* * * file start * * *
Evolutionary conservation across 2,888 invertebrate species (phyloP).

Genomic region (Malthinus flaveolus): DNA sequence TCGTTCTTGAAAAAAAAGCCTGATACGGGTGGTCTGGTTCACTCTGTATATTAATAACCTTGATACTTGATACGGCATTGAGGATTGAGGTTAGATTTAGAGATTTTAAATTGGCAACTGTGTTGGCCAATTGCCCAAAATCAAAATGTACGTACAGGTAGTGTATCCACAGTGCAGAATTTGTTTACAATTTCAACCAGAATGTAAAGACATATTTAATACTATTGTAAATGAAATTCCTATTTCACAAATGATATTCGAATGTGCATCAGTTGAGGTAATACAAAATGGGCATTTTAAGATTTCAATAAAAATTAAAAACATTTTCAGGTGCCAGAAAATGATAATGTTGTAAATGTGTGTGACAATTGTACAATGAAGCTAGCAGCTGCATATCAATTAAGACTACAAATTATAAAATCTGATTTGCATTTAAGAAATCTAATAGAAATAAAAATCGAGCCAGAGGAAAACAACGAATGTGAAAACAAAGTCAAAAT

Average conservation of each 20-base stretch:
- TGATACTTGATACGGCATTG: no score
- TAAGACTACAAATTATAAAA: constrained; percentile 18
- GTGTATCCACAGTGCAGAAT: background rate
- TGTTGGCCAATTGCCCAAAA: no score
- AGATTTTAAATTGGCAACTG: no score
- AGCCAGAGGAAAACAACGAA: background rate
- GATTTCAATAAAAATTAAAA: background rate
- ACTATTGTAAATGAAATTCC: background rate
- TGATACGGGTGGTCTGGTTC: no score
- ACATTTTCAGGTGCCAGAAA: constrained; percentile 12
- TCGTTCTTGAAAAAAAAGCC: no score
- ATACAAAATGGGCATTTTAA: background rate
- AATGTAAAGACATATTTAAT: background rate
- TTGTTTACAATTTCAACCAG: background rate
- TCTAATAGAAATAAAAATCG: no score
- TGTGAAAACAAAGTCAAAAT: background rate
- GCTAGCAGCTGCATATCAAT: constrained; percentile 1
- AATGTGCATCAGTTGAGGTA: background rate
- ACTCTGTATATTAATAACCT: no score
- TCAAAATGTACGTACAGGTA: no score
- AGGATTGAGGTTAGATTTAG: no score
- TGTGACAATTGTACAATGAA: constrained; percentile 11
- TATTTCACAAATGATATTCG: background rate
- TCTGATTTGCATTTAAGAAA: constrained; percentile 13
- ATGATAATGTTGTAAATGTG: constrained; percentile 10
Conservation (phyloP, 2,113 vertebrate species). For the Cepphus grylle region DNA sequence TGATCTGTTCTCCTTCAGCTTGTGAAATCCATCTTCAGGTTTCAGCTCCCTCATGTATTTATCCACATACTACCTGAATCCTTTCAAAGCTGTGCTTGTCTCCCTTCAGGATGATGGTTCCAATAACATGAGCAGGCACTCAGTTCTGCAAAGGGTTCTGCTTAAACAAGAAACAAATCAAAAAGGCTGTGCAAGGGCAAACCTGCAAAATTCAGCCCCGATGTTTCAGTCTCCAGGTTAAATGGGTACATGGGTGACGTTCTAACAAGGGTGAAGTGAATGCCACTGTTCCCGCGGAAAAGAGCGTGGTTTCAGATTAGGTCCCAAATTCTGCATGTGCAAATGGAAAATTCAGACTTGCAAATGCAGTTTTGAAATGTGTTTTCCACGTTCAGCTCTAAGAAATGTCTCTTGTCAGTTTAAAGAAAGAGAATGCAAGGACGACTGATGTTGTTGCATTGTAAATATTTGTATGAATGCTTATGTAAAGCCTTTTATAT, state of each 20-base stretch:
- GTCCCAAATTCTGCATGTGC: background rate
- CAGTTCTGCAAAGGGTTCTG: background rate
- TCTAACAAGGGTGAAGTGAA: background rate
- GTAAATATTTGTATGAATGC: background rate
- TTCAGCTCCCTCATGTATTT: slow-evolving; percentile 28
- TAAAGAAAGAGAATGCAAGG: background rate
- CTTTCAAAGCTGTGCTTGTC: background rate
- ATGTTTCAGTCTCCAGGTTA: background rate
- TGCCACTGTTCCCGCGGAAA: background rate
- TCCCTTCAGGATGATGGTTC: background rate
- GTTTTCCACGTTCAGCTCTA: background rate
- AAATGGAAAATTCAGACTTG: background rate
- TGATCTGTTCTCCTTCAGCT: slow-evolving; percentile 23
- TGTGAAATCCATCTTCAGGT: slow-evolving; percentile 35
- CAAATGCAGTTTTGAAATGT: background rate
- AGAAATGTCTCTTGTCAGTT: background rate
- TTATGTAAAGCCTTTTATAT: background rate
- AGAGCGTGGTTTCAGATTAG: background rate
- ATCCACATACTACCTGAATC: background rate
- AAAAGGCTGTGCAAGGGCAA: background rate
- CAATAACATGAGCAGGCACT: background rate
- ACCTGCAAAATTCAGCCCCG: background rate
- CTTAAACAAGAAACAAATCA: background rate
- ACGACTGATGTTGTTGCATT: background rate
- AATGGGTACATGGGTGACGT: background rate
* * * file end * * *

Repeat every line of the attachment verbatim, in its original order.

Evolutionary conservation across 2,888 invertebrate species (phyloP).

Genomic region (Malthinus flaveolus): DNA sequence TCGTTCTTGAAAAAAAAGCCTGATACGGGTGGTCTGGTTCACTCTGTATATTAATAACCTTGATACTTGATACGGCATTGAGGATTGAGGTTAGATTTAGAGATTTTAAATTGGCAACTGTGTTGGCCAATTGCCCAAAATCAAAATGTACGTACAGGTAGTGTATCCACAGTGCAGAATTTGTTTACAATTTCAACCAGAATGTAAAGACATATTTAATACTATTGTAAATGAAATTCCTATTTCACAAATGATATTCGAATGTGCATCAGTTGAGGTAATACAAAATGGGCATTTTAAGATTTCAATAAAAATTAAAAACATTTTCAGGTGCCAGAAAATGATAATGTTGTAAATGTGTGTGACAATTGTACAATGAAGCTAGCAGCTGCATATCAATTAAGACTACAAATTATAAAATCTGATTTGCATTTAAGAAATCTAATAGAAATAAAAATCGAGCCAGAGGAAAACAACGAATGTGAAAACAAAGTCAAAAT

Average conservation of each 20-base stretch:
- TGATACTTGATACGGCATTG: no score
- TAAGACTACAAATTATAAAA: constrained; percentile 18
- GTGTATCCACAGTGCAGAAT: background rate
- TGTTGGCCAATTGCCCAAAA: no score
- AGATTTTAAATTGGCAACTG: no score
- AGCCAGAGGAAAACAACGAA: background rate
- GATTTCAATAAAAATTAAAA: background rate
- ACTATTGTAAATGAAATTCC: background rate
- TGATACGGGTGGTCTGGTTC: no score
- ACATTTTCAGGTGCCAGAAA: constrained; percentile 12
- TCGTTCTTGAAAAAAAAGCC: no score
- ATACAAAATGGGCATTTTAA: background rate
- AATGTAAAGACATATTTAAT: background rate
- TTGTTTACAATTTCAACCAG: background rate
- TCTAATAGAAATAAAAATCG: no score
- TGTGAAAACAAAGTCAAAAT: background rate
- GCTAGCAGCTGCATATCAAT: constrained; percentile 1
- AATGTGCATCAGTTGAGGTA: background rate
- ACTCTGTATATTAATAACCT: no score
- TCAAAATGTACGTACAGGTA: no score
- AGGATTGAGGTTAGATTTAG: no score
- TGTGACAATTGTACAATGAA: constrained; percentile 11
- TATTTCACAAATGATATTCG: background rate
- TCTGATTTGCATTTAAGAAA: constrained; percentile 13
- ATGATAATGTTGTAAATGTG: constrained; percentile 10
Conservation (phyloP, 2,113 vertebrate species). For the Cepphus grylle region DNA sequence TGATCTGTTCTCCTTCAGCTTGTGAAATCCATCTTCAGGTTTCAGCTCCCTCATGTATTTATCCACATACTACCTGAATCCTTTCAAAGCTGTGCTTGTCTCCCTTCAGGATGATGGTTCCAATAACATGAGCAGGCACTCAGTTCTGCAAAGGGTTCTGCTTAAACAAGAAACAAATCAAAAAGGCTGTGCAAGGGCAAACCTGCAAAATTCAGCCCCGATGTTTCAGTCTCCAGGTTAAATGGGTACATGGGTGACGTTCTAACAAGGGTGAAGTGAATGCCACTGTTCCCGCGGAAAAGAGCGTGGTTTCAGATTAGGTCCCAAATTCTGCATGTGCAAATGGAAAATTCAGACTTGCAAATGCAGTTTTGAAATGTGTTTTCCACGTTCAGCTCTAAGAAATGTCTCTTGTCAGTTTAAAGAAAGAGAATGCAAGGACGACTGATGTTGTTGCATTGTAAATATTTGTATGAATGCTTATGTAAAGCCTTTTATAT, state of each 20-base stretch:
- GTCCCAAATTCTGCATGTGC: background rate
- CAGTTCTGCAAAGGGTTCTG: background rate
- TCTAACAAGGGTGAAGTGAA: background rate
- GTAAATATTTGTATGAATGC: background rate
- TTCAGCTCCCTCATGTATTT: slow-evolving; percentile 28
- TAAAGAAAGAGAATGCAAGG: background rate
- CTTTCAAAGCTGTGCTTGTC: background rate
- ATGTTTCAGTCTCCAGGTTA: background rate
- TGCCACTGTTCCCGCGGAAA: background rate
- TCCCTTCAGGATGATGGTTC: background rate
- GTTTTCCACGTTCAGCTCTA: background rate
- AAATGGAAAATTCAGACTTG: background rate
- TGATCTGTTCTCCTTCAGCT: slow-evolving; percentile 23
- TGTGAAATCCATCTTCAGGT: slow-evolving; percentile 35
- CAAATGCAGTTTTGAAATGT: background rate
- AGAAATGTCTCTTGTCAGTT: background rate
- TTATGTAAAGCCTTTTATAT: background rate
- AGAGCGTGGTTTCAGATTAG: background rate
- ATCCACATACTACCTGAATC: background rate
- AAAAGGCTGTGCAAGGGCAA: background rate
- CAATAACATGAGCAGGCACT: background rate
- ACCTGCAAAATTCAGCCCCG: background rate
- CTTAAACAAGAAACAAATCA: background rate
- ACGACTGATGTTGTTGCATT: background rate
- AATGGGTACATGGGTGACGT: background rate